I wish we could do echo effects in text. If we could, every time I did a Friday Photo Post, it would be a FRIDAYYYYY PHOTOOOOO POOOOOOOST.

As it is, have some pictures. Some of them you may have seen before on Instagram or Wonton Sluts, but I figure mostly people read me here. It's pretty image heavy but entirely work safe (unless your boss has something against grilled cheese sandwiches) behind the cut! )


Although this first one is not. )
I spent this whole week only going to work because every single day I had important meetings. Today was my day to catch up on actual work, and I thought about taking tomorrow off, but oh look: new important meeting! Because why be kind when I'm coughing up a lung.

Between work and Dead Isle starting posting tomorrow, I decided to break with tradition and do my FRIDAY PHOTO POST...on Thursday. I know, you feel special, right?

Icons first. Teasers out here, full post behind the cut. Mostly comics this time around; all are free to take, alter, or use as you please. Credit is nice, but not required.

Captain America, Iron Man, and other miscellaneous hilarity. )

AND NOW...a photo post!

C2E2, hamburger speakeasies, and a car with bunny ears. )
Guys, you remember when we had that discussion about how to "define" the 90's as a cultural decade? Maybe not, it was in comments, but anyway BUZZFEED HAS DONE IT. With photos!

Which is a nice lead into this week's PHOTO POST.

Imageheavy behind the cut! )

Beware, imageheavy!

No icons this week, but lots of dragons and one meat grinder Behind the cut! )
Friday photo post!

This is the photo post of Grate Foodness. But first, icons!

Icons behind the cut! )

And now photos! Behind the cut are many embedded photos, so low-bandwith users beware!

Food and Pictionary. )
Well! Embedded photos seem to be where it's at, so we'll keep on as we've begun.

Today's Friday Photo post is a bit one-note, but what a note it is.

On Wednesday, I took the day off to go downtown and take the Rookery Lobby and Burnham Library Tour. The Rookery is an old historic building in Chicago, and the tour guide informed us that it is "The oldest high-rise still standing" though she could not, when I asked, tell me whether that was in Chicago or in the country. It was designed and built by Burnham & Root, a pair of famous architects (Root did most of the legwork), and renovated by Frank Lloyd Wright in 1905 -- or 07, depending on whether you like the placards or the tour guide better.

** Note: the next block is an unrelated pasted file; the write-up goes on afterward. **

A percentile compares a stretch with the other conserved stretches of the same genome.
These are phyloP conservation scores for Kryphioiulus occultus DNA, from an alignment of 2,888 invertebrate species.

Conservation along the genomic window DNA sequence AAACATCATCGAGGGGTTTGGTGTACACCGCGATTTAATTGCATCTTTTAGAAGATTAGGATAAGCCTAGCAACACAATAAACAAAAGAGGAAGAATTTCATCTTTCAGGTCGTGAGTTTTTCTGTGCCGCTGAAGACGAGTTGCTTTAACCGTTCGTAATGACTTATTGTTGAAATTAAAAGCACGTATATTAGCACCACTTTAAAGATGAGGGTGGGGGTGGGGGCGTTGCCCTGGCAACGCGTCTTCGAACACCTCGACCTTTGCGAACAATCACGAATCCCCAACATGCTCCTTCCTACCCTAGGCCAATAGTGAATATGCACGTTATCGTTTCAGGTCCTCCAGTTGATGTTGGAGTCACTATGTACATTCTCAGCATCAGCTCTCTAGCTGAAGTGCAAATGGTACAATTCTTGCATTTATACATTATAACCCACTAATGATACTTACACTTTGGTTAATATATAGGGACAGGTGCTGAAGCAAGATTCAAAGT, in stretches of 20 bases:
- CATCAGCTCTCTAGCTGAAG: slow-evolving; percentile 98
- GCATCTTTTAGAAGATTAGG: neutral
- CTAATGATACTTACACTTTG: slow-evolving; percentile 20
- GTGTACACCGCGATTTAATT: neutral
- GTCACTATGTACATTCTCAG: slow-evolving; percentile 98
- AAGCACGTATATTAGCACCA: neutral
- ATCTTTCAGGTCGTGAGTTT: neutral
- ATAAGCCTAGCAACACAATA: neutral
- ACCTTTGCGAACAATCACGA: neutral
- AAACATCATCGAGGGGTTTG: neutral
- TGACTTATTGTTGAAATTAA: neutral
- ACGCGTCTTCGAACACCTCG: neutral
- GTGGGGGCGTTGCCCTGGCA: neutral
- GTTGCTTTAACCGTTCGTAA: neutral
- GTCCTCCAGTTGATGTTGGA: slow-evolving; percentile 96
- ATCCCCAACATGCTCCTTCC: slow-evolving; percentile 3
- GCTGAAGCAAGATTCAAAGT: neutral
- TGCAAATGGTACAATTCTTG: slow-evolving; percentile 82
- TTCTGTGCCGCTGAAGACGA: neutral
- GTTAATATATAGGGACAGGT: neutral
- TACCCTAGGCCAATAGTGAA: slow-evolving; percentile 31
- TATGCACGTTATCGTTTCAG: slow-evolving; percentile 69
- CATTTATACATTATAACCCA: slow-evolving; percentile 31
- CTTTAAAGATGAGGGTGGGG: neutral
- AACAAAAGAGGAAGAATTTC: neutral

The Rookery also employs the revolutionary-for-the-time "grillage" system of foundation, which allows high-rise buildings to "float" in the soft, swampy soil that most of Chicago is built on. Without a grillage foundation, most buildings would sink up to eight inches after being built, and in the early days grillage foundations weren't quite perfected yet -- there are parts of the Rookery where the ground floor seems to undulate because the grillage beams sank unevenly.

This is the Rookery. )
It's time for a FRIDAY! PHOTO! POST!

Icons first, though. Behind the cut you can find steampunk dogs, antarctic photographers, cartoons, and cafes!


As for the photos, I'm trying something a little different this time -- instead of links I'm going to embed the photos. So behind the cut it's pretty photo heavy; you tell me whether you like it more.


I have no icons for you this week, but I kept failing to link to some that girlpearl made that I think you will enjoy!

These random-ass Blackhawks ice sculptures were all over town at the start of hockey season. I don't really get it, but how often do you see random ice sculptures melting in the middle of the sidewalk?

When I went to the MSI for the conference earlier this month, I was walking around northeast of the museum when I found this strange little construction in the park. I have no idea where it came from -- I assume it's another relic of the World's Fair -- but it's pretty cool to photograph.

And here's the MSI, as viewed through a program on my iPhone that filters photos to make them look old-timey.

Remember when I told you guys that Giant Marilyn Monroe needs her feet washed? This is why. I shot that this week -- guess she's due for another pedicure...

This is a shot looking down a crane shaft of the Mansueto Library at the University of Chicago. Those silver boxes are archival boxes full of books, stretching down five storeys underground. The robot cranes fetch the requested box when someone needs a book and brings the box up the shelf for the librarian to get the book from.

Here's the reading room at Mansueto -- and the version I snagged with my pinhole camera.

I got quite a few interesting, if not overly awesome, shots with the pinhole camera. One of my favourites is this tree, somewhere on the northwest corner of campus.

This is a pinhole photo of an enlarged printer's mark on display in, for lack of a better word, the gangway to the Mansueto Library. I think it looks like some kind of strange idol.

The courtyard where I ate lunch, a random ivy covered wall, and an arched gothic doorway, all pinhole. If nothing else I'm reasonably pleased with my aim.

I think this is my favourite though -- the Lamassu at the Oriental Institute. Eerie, huh?

I couldn't resist taking photos of these two ads at the Sheridan El stop: